simplified spelling

simplified spelling

English spelling is notoriously complex and difficult to learn. English spells its 42 spoken sounds in over 400 ways! Children spend years memorizing thousands of spelling exceptions in order to learn to read and write. Those learning English as a second language are hindered by this haphazard system.

The SoundSpel system, which has origins that date back to 1910, is described in detail in the 1986 publication “Dictionary of Simplified American Spelling” (ref 1). Soundspel is based on very simple, consistent spelling rules:

  1. Short vowels are a single letter, as in: sat, set, did, dot, cut
  2. Long vowels are followed immediately by an e, as in: sundae, see, die, toe, cue
  3. No silent letters
  4. Most double letters are removed
  5. Consonants such as f, s, j have a consistent, single sound and spelling:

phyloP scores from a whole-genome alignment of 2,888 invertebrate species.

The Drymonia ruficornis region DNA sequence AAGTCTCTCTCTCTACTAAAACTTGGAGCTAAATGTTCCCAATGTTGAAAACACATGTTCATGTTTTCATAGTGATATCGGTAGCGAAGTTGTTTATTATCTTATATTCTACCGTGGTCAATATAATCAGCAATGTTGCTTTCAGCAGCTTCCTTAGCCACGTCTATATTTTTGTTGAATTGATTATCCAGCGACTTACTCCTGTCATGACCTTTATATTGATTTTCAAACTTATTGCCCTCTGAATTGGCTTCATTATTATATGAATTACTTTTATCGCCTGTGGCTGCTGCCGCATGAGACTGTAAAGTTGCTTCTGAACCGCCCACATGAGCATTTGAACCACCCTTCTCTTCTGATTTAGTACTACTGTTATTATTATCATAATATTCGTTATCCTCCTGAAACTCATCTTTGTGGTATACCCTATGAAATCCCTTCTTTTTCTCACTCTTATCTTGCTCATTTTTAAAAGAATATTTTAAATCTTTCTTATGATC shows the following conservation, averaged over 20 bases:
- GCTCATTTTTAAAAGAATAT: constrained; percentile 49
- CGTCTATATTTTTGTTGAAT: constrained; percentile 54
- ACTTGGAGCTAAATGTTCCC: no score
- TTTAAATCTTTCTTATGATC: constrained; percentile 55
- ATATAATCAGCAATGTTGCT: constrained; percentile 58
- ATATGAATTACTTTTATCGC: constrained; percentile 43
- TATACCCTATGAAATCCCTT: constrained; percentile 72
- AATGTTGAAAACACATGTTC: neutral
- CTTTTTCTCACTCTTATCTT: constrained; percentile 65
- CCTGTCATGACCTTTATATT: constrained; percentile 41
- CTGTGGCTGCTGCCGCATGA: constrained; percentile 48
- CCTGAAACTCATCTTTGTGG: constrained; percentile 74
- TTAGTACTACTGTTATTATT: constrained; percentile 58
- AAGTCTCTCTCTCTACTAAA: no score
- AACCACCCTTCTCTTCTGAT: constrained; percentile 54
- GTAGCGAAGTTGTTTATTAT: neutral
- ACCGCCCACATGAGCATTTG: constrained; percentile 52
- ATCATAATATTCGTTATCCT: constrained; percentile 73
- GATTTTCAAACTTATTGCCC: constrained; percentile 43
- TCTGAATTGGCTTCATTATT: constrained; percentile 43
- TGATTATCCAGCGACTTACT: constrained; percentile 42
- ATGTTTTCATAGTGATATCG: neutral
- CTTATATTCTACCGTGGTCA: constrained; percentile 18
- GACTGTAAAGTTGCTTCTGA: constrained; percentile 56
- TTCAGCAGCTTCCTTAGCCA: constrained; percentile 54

tough, phone, city, judge, gorgeous
    → tuf, foen, sity, juj, gorjus

A few other sounds, rules, and exeptions (refs 1,2) will be obvious to the reader. This results in a spelling system with nearly one-to-one correspondence between sounds and spelling. For example:

hat, have, laugh, plaid
→ hat, hav, laf, plad

red, head, said, friend
→ red, hed, sed, frend

herd, earth, birth, journey
→ herd, erth, berth, jerny

hide, fight, find, sign, knight
→ hied, fiet, fiend, sien, niet

roll, hole, soul, goal, bowl
→ roel, hoel, soel, goel, boel

tough, love, judge, tongue
→ tuf, luv, juj, tung

knight, receipt, asthma
→ niet, reseet, azma

Organizations that support spelling reform include the American Literacy Council, founded in 1876, and the English Spelling Society.